For a book priced at $4.99, apparently it doesn’t take all that much to get a decent ranking.

Now, this past week, in which I haven’t done much to promote the book at all, I’ve been selling about 1-2 books a day. And my rank? I hover in the 60- and 80,000s.

Again, not too shabby for such small sales numbers.

So why am I telling you this? Why am I baring my soul and my “meh” sales numbers?

I think it’s a wakeup call. It shows that you don’t need to sell millions of books to position well on Amazon. 

Next month, I have about 5 blog posts lined up, along with a webinar, a writer’s conference, and I’ll probably be doing a Facebook promo campaign. So next month, I’ll be seeing whether I can break into the 10,000 ranking range…and again, it’s not as difficult as you may think.

In my experience helping authors do ebooks (a service we offer our authors), I’ve noticed three very valuable things that I’m taking to the bank:

1. Once a book sells 300-400 copies, Amazon begins helping your efforts by recommending the book much more. I’ve seen this double sales by the following month nearly every time.

2. A book with a ranking of 5,000 or so is likely selling 500-800 books per month. That’s not impossible to achieve no matter who you are.

3. Most authors, when they sell 1,000 or so books in a month, they start to give up. They figure they’ve done their part, and now it’s time to sit back and enjoy the ride. Or life gets in the way and their marketing plans become optional.  And that’s when their sales immediately start to fall, meaning Amazon really is a top of mind type of deal. People buy your book depending on how aware they are of it. If you fall off the radar with your marketing, they’ll stop buying it.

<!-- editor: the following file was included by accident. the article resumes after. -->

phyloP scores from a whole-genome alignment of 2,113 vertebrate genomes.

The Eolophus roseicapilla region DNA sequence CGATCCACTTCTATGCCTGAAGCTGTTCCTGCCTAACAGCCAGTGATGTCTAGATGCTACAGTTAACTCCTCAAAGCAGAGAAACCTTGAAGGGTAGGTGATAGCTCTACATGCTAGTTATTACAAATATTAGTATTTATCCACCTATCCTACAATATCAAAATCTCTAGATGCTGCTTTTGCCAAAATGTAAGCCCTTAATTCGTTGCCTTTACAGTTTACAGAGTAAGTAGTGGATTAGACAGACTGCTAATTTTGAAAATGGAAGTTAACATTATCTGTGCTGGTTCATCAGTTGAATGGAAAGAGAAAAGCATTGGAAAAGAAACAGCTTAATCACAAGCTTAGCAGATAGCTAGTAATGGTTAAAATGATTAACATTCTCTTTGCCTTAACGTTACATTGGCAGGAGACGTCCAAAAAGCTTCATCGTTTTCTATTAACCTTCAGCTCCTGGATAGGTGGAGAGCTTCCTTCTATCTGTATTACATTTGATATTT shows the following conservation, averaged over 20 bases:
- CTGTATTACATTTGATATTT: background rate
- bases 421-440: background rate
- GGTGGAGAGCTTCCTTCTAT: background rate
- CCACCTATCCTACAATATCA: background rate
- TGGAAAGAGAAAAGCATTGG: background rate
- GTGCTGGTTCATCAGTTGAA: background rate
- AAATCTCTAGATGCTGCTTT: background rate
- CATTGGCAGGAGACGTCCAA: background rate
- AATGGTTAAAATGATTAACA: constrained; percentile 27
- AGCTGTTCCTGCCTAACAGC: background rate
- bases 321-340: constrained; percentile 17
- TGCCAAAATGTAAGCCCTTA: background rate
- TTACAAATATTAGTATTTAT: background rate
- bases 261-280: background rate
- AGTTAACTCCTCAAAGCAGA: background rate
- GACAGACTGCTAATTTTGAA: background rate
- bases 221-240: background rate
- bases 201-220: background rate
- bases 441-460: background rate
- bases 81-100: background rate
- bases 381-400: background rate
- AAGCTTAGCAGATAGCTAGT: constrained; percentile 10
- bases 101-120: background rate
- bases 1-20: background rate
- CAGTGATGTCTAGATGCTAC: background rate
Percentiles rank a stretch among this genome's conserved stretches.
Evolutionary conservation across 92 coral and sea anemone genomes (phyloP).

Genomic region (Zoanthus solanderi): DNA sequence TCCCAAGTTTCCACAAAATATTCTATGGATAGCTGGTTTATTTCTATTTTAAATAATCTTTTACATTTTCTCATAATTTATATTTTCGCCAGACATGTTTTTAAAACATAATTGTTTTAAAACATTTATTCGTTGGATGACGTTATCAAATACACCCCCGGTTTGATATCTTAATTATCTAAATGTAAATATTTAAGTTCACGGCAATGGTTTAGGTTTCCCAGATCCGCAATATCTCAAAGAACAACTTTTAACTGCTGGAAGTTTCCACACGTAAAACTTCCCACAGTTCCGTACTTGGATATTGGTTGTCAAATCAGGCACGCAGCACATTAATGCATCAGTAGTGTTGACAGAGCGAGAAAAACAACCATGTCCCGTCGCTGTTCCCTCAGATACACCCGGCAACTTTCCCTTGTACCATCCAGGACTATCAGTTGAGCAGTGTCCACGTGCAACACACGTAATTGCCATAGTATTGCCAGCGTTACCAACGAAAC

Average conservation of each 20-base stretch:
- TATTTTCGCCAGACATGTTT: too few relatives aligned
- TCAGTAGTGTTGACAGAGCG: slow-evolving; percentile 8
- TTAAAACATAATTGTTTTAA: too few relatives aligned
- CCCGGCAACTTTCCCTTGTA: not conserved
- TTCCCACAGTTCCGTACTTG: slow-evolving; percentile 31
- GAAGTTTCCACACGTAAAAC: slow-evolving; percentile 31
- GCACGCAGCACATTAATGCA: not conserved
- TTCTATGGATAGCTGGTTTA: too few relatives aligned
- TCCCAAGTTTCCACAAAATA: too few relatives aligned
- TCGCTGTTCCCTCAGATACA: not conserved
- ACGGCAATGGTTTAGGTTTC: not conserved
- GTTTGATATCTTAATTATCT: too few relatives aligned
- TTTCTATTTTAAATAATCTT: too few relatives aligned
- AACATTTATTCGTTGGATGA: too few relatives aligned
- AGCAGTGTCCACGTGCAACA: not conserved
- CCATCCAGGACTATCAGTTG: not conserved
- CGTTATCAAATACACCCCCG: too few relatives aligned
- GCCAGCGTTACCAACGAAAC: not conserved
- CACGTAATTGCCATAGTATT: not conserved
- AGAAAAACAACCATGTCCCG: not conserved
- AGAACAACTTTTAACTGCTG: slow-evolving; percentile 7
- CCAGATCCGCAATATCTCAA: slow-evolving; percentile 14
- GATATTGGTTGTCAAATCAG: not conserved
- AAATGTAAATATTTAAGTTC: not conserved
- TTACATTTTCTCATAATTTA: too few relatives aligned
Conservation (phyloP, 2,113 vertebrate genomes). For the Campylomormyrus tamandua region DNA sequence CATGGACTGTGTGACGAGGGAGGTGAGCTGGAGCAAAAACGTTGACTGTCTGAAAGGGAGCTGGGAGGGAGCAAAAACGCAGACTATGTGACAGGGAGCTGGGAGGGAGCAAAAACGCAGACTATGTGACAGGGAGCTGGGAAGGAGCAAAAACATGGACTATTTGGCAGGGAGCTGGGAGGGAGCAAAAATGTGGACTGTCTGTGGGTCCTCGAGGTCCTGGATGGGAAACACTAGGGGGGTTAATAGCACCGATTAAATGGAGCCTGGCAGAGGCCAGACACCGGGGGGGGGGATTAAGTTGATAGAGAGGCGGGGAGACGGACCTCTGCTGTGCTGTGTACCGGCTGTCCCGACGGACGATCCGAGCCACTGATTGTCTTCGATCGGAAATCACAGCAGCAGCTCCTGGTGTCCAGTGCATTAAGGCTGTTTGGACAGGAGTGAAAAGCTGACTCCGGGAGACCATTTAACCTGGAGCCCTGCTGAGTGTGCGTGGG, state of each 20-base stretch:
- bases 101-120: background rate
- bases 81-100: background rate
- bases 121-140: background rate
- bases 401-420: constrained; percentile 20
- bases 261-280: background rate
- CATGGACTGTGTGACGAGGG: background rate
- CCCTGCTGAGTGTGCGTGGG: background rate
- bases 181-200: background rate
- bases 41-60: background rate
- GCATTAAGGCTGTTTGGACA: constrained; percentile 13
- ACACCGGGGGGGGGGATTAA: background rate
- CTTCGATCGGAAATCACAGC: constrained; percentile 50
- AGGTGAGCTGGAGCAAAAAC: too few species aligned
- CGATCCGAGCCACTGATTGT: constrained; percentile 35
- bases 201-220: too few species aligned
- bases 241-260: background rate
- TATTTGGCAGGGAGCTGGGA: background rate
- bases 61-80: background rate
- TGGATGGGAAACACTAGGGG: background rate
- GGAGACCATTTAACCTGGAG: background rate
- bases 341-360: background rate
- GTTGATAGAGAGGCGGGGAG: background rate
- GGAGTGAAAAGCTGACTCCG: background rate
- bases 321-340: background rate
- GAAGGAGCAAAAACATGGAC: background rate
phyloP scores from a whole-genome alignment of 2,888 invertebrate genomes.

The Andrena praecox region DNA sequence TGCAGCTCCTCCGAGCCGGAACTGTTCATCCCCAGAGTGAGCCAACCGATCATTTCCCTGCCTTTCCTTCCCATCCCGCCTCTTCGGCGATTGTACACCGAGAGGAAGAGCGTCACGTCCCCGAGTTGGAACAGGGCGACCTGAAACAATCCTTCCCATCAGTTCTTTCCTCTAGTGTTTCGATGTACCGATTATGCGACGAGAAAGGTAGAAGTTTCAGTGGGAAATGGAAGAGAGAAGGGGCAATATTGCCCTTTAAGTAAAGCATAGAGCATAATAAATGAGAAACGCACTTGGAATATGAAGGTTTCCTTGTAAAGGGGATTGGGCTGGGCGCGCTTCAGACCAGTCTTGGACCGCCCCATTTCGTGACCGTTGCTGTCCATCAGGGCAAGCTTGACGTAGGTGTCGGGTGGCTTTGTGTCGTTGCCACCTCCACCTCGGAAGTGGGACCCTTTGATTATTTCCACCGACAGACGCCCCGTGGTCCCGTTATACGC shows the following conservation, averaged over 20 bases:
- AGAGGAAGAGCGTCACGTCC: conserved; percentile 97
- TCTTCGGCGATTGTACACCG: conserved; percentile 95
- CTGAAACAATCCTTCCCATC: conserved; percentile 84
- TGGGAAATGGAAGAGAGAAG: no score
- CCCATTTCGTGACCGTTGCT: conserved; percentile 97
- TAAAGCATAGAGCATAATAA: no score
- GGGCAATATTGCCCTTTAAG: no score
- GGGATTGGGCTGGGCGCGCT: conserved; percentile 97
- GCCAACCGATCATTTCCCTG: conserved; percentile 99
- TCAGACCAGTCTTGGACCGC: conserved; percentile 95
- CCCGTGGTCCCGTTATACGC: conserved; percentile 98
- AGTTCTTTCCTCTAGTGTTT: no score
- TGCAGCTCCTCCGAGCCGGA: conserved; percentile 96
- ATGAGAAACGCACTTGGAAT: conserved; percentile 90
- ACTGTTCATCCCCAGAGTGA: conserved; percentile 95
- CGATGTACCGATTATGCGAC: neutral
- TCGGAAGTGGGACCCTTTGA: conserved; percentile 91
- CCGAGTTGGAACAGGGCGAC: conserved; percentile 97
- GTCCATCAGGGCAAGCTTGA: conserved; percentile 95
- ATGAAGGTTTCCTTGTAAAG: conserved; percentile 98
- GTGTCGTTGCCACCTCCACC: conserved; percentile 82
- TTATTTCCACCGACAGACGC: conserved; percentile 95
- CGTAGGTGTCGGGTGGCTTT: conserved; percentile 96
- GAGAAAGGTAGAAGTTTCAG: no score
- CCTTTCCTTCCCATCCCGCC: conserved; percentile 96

Because my book is an ebook that I published myself, I have all the time in the world. I can choose my promo months and schedule it out for what works for me. But any author working with a traditional publisher doesn’t have that luxury. You need to hit the ground running the moment your book releases, and you shouldn’t stop for a breath until 6 months out, when your publisher is beginning to gather and analyze sales info.

A hard truth, but after seeing these numbers…after seeing how it’s really not that hard to make a good impression on Amazon…The whole thing seems a bit less daunting and impossible, doesn’t it? I know it does for me.

Because I KNOW I can sell 300 books in a month. Three hundred books, being the tip of the iceberg.

Do you KNOW the same thing? Do you believe you can do it?

Posted in Marketing and Platforms

  • Laura L. Smith

    very helpful and TIMELY with the launch of Playlist Fiction ebook line on Monday!

  • Meghan Carver

    Wow. Thanks, Amanda, for being so transparent. Someone recently said that they were technically an Amazon bestselling author, but the numbers of books sold didn’t match my definition of bestselling. It seems that Amazon has their own definition. Perhaps I need to reconfigure mine? And yes, I believe I can do it.